So here is this imaginary, for-the-sake-of-argument world where 1,000 people, let’s say, hold the key patents and own the uber-machines that make everything and grow everything and deliver everything.  (No need for truck drivers or cab drivers, now that we have driverless cars and tractors and combines and fork lifts.)  All powered from the sun.

The question becomes:

. . . Do we arrange things, in this world of Abundance, such that those 1,000 people live like emperors while the rest of us live like slaves, competing desperately for any job that will feed us?

. . . Or do we find a way to . . . I hope you will pardon the expression . . . spread the wealth?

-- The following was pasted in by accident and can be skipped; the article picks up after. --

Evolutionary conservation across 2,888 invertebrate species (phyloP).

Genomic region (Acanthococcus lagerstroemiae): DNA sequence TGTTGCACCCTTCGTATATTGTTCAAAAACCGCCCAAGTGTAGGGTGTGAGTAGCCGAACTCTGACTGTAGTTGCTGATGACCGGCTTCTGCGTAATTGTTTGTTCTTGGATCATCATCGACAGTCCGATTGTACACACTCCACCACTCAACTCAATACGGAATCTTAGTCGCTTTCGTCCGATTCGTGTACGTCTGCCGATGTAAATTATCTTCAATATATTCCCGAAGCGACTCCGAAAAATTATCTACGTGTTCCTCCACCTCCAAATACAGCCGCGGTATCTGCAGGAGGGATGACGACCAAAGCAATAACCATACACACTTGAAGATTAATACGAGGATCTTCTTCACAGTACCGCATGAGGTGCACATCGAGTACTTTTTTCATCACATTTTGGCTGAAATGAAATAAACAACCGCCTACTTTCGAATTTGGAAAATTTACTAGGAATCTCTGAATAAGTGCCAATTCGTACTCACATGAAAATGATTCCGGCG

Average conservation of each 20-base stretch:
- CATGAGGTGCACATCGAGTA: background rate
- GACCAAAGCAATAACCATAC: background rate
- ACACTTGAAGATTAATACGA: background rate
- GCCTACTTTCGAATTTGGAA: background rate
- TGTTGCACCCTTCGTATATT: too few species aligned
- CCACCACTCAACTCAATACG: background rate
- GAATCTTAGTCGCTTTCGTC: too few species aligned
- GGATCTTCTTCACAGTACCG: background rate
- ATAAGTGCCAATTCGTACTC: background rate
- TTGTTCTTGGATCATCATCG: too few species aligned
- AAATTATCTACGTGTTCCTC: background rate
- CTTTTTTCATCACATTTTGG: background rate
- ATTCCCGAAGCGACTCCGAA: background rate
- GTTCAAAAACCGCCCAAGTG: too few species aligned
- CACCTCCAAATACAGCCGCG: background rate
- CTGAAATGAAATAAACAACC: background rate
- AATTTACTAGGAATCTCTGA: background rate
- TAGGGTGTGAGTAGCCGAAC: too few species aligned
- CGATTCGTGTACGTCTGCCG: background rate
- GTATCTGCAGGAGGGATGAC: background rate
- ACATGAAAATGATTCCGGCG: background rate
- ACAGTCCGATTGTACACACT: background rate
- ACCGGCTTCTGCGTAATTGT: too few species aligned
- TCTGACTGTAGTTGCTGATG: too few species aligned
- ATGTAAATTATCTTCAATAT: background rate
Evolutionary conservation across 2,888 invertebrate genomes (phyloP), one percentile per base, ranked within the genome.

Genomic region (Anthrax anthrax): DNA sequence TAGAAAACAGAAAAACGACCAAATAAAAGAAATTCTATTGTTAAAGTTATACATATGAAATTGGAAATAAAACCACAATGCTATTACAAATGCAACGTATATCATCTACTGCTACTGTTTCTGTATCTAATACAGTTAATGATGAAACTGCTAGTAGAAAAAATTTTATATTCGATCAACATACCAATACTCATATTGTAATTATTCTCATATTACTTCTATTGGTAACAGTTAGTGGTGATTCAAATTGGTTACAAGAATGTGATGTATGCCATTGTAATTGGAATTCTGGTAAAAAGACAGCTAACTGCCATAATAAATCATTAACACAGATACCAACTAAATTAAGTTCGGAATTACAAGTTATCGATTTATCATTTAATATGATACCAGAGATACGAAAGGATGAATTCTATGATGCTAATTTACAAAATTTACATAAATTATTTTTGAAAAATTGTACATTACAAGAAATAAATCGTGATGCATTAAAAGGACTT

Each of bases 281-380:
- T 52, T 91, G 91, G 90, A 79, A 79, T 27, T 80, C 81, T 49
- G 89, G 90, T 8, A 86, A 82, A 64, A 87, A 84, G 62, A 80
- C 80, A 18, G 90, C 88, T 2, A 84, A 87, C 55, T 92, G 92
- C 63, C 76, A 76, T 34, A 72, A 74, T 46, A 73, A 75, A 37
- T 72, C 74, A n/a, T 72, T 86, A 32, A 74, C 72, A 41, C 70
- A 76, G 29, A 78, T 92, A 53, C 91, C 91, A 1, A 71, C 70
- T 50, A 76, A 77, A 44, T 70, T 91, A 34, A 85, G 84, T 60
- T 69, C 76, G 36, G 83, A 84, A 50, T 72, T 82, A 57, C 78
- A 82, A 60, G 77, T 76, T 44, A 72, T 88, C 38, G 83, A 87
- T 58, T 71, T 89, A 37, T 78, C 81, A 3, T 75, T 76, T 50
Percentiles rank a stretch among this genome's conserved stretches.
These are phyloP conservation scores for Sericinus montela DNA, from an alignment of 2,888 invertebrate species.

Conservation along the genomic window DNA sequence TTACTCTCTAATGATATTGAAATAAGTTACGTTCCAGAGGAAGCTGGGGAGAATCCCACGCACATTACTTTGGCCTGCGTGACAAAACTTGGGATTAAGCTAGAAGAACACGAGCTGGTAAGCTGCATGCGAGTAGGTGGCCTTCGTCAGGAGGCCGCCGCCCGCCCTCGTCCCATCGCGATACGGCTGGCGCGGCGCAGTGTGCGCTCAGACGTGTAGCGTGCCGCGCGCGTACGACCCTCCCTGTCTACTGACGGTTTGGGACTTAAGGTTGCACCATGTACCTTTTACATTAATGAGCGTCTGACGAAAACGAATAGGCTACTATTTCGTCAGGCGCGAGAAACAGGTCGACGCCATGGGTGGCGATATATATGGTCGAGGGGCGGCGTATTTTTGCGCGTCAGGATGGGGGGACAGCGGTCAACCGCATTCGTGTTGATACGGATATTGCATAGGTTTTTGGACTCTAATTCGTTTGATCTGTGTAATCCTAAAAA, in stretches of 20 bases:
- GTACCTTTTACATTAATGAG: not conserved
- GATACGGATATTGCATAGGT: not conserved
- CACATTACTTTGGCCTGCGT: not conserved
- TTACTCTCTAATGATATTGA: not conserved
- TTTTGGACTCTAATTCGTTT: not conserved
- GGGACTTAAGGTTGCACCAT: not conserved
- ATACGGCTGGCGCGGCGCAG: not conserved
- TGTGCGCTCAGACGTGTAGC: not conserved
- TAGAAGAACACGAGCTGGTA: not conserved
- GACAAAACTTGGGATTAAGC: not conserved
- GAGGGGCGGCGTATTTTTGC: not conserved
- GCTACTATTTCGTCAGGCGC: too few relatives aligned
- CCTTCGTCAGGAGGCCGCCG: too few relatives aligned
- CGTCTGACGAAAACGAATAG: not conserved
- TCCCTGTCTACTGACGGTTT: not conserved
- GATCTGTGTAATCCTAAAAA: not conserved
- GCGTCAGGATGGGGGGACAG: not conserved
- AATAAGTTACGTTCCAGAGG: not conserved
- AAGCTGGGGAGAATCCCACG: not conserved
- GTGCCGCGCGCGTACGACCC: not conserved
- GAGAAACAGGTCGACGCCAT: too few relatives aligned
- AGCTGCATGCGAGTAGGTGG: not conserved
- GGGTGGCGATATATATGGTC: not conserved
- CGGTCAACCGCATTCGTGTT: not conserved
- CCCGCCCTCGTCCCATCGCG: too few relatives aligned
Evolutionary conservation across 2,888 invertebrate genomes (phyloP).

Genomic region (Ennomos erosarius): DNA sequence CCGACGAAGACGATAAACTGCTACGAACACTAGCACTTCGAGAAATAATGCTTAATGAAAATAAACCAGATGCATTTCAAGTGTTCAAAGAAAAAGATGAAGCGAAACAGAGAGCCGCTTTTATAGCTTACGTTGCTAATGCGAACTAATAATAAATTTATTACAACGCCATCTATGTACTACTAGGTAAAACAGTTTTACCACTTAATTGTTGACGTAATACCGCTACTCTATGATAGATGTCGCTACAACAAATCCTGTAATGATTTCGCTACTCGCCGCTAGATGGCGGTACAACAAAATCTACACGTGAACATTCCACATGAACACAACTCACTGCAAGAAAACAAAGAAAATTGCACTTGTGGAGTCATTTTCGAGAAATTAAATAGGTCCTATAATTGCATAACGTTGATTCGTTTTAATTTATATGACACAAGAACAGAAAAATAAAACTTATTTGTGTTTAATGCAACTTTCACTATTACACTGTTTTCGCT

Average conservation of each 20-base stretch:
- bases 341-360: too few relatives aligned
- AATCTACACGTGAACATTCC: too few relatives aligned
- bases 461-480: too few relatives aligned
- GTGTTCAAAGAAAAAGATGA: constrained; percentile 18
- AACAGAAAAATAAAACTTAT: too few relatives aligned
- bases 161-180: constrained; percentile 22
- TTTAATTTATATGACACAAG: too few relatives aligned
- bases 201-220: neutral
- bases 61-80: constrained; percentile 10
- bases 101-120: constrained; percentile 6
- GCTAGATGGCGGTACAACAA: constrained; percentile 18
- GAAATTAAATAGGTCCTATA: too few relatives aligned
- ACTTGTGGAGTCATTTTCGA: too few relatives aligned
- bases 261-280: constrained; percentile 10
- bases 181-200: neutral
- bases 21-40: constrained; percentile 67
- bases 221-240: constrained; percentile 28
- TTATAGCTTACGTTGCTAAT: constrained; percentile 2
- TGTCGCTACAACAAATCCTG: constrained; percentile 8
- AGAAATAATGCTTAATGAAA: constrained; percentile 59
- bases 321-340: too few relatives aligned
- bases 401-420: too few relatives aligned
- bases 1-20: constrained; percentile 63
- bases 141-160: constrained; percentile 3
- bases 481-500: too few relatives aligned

If we do the latter well enough, those 1,000 can still live phenomenally well, but the rest of us can live pretty darn well, too.

There will be lots of jobs for masseurs and macrame instructors and soccer coaches and poets and troubadours and people who guess your weight on the boardwalk . . .  jobs not essential to life but hard for a machine to fill with a human touch.  There will be a yoga instructor and a philosopher at every Starbucks.  (But perhaps no barrista — by then, a machine be able to accept voice orders, proffer the brew, and charge your phone.) And few of us will have to do jobs we hate (does anyone enjoy being a security guard?) . . . or forgo the six weeks of vacation many of us dream of (just as factory workers during the Industrial Revolution dreamed of what we now call “weekends”).

But how do we do it well enough?